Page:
At the same time, this could provide an answer in terms of sustainability and the Energy Performance Certificate (EPC) value of buildings. In many existing buildings, the roof and/or facade will soon need to be insulated/renewed, whether mandatory or not. Now, on a topping-up project, a brand-new roof is installed, good for at least several decades. Perhaps with the proceeds from the sale of the roof space, owners can also insulate and renew the facade.

Often, the sale of the roof space can be a solution to the financial deficits of (some of) the co-owners to independently bring the building up to date.

Nothing but benefits, right?! Architectural enhancement of the street view, energy performance of the buildings, increased resale value of various units, less consumption of open space, and more.

We expect to see much more topping-up in the coming years, not only at the coast. We are already receiving more and more inquiries about it.

To be successful, based on our experience, those involved in topping-up projects will need to consider some important issues:


What is “topping up”?

Topping up is the process of building higher on an existing structure, adding a sustainable structure to an existing building. New entities are created on existing (shared) property.

Josef Weichenberger Architects, Vienna, Photos by: Erika Mayer, Renovation and heightening Margaretenstraße


How about stability and construction damage?

The preparation of a project is even more critical in the case of topping up than in other cases. Architectural studies on load-bearing capacity/stability, etc., need to be conducted, and avoiding damage during the works to the underlying entities is a decisive factor. Often, timber frame construction is chosen, but it is certainly not always required. Topping up is, of course, subject to permit requirements.


Who has the right to build higher?

The manager of the common areas, usually the association of co-owners, has the right to build higher or to trade this right. The roof is not the property of the owner of the top floor. This right can be sold to a property developer or an interested individual, for example.


Four-fifths majority needed in the VME (association of co-owners)

There is an important preliminary process to go through with the co-owners of the base construction: they will need to agree to the topping-up with a majority of four-fifths in the general meeting of the association of co-owners.

They will first need to receive an interesting financial offer, whether in kind or not, e.g., having a new roof, a new facade, a new entrance hall, funded by the top-upper.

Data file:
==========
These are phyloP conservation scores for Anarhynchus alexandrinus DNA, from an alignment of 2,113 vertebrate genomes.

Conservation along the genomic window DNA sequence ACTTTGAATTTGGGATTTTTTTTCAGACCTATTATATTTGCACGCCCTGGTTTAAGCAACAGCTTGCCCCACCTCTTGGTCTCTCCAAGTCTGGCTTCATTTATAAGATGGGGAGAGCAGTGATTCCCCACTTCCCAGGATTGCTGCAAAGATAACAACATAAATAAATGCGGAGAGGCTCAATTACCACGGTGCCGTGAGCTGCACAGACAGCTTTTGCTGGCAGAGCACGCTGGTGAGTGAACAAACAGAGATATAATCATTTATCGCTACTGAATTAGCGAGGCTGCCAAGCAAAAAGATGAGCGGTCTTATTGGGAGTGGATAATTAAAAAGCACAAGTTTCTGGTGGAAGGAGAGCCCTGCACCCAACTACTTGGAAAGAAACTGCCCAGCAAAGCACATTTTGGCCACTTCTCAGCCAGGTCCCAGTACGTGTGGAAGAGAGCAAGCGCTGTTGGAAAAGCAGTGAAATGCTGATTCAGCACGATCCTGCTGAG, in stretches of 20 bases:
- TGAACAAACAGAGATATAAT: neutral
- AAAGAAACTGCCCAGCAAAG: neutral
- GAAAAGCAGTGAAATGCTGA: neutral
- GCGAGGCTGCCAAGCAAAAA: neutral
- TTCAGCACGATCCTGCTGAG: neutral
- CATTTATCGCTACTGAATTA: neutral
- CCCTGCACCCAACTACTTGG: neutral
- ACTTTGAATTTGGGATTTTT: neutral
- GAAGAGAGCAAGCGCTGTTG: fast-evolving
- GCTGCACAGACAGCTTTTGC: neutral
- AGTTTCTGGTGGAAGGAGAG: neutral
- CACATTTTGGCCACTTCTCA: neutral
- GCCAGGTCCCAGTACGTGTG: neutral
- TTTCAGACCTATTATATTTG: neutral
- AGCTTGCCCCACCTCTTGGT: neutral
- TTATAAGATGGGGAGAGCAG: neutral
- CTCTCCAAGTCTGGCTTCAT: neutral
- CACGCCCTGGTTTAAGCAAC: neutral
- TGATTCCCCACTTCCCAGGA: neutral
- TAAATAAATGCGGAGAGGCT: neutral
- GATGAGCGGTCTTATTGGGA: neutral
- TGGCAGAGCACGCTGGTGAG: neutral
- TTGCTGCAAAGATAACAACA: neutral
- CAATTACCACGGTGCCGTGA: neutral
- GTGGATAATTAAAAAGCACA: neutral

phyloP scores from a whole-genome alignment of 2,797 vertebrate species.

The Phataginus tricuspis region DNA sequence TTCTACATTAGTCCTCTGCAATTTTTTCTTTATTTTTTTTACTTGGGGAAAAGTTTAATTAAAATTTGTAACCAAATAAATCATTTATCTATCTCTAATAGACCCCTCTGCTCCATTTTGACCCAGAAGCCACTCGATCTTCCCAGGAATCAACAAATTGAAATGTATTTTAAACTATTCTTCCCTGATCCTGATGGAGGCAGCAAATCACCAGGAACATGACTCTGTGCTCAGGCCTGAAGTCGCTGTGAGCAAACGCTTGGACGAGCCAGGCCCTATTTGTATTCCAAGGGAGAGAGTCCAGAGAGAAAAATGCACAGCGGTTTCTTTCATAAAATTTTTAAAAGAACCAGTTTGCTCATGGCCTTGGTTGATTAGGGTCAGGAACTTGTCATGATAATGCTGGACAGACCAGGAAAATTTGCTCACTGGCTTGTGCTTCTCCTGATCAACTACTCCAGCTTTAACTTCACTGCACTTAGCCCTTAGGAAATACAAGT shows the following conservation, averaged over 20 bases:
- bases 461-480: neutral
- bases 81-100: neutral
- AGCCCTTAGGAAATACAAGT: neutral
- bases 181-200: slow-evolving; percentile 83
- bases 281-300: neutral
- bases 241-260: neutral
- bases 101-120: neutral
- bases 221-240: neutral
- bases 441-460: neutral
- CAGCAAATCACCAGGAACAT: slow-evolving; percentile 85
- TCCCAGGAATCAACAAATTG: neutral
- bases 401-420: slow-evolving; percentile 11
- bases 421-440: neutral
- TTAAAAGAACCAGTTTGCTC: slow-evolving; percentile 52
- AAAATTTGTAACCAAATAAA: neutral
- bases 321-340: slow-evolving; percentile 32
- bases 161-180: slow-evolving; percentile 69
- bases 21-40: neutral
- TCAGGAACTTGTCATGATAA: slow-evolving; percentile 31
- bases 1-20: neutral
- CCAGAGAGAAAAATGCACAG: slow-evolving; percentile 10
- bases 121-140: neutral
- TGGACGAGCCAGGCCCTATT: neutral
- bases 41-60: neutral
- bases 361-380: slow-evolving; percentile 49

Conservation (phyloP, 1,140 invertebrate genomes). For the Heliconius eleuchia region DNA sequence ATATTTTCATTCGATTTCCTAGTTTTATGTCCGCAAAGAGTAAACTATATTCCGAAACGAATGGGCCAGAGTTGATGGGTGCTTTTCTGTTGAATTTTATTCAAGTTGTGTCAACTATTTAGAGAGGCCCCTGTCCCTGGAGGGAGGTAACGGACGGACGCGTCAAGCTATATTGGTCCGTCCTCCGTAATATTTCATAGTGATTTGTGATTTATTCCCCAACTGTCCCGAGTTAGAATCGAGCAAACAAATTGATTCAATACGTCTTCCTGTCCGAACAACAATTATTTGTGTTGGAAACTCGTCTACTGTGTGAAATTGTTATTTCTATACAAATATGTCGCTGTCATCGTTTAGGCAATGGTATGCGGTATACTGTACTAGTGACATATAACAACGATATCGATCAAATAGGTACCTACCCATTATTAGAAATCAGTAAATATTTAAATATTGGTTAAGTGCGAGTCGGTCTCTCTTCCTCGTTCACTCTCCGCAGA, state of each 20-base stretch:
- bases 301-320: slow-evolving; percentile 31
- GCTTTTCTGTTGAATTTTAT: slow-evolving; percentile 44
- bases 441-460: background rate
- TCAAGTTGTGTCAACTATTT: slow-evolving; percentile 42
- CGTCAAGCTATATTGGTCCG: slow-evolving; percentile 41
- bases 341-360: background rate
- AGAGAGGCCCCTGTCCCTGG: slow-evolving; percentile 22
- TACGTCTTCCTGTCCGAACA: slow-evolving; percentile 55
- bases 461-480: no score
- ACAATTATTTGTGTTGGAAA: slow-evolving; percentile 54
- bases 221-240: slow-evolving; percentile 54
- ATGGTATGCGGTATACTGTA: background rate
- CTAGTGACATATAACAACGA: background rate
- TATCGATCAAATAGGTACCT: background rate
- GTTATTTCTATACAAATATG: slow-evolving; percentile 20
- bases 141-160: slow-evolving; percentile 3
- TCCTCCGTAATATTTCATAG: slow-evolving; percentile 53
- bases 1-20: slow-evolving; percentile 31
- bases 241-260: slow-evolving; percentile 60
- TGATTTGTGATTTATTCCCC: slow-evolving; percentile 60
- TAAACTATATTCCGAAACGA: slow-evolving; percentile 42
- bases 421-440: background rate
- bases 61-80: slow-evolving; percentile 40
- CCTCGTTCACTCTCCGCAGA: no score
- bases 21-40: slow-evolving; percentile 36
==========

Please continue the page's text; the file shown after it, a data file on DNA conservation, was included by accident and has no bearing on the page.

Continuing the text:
Moreover, they will need to be convinced that issues such as stability, potential construction damage, inconvenience or deprivation of enjoyment during the works, insurance, costs for the new deed of division, etc., are under control and correctly allocated. Making good agreements… makes good new neighbors.

The owner of the top apartment deserves some extra attention, that’s evident. They will undoubtedly experience the most inconvenience.

We know which agreements need to be made.


How about the legal approach?

The legal framework of the topping-up project also needs to be properly managed. The two most common legal options involve integration into the co-ownership with an amending deed of division or via the right of superficies.

Integration via co-ownership – amending deed of division

According to Article 577-3, paragraph 3 of the Civil Code, parts of the building, such as the roof and facade, are common to the co-owners. With integration, the newly constructed floors are included in the existing building. The land fractions will be sold to the developer. This means that an adjustment to the deed of division of the building must be made, namely a redistribution of the shares in the co-ownership. This can be done by creating new shares or by expanding the existing ones. The agreement specifies who will pay the notarial costs.

Right of superficies

Here, the new floors are built outside the existing building, so there is no integration. The shares in the co-ownership do not need to be redistributed.


Win-win-win situation

Topping up can and will contribute to a reduced footprint, the preservation of open space, a better EPC for existing buildings, in the coming years. A win-win-win for existing co-owners, the top-upper, and society as a whole.

But… everything depends on good preparation, strong negotiation with the co-owners, good and complete contractual agreements, and a solid legal framework.

DGDM’s real estate team is “on top of it!” Feel free to contact us if you have any questions.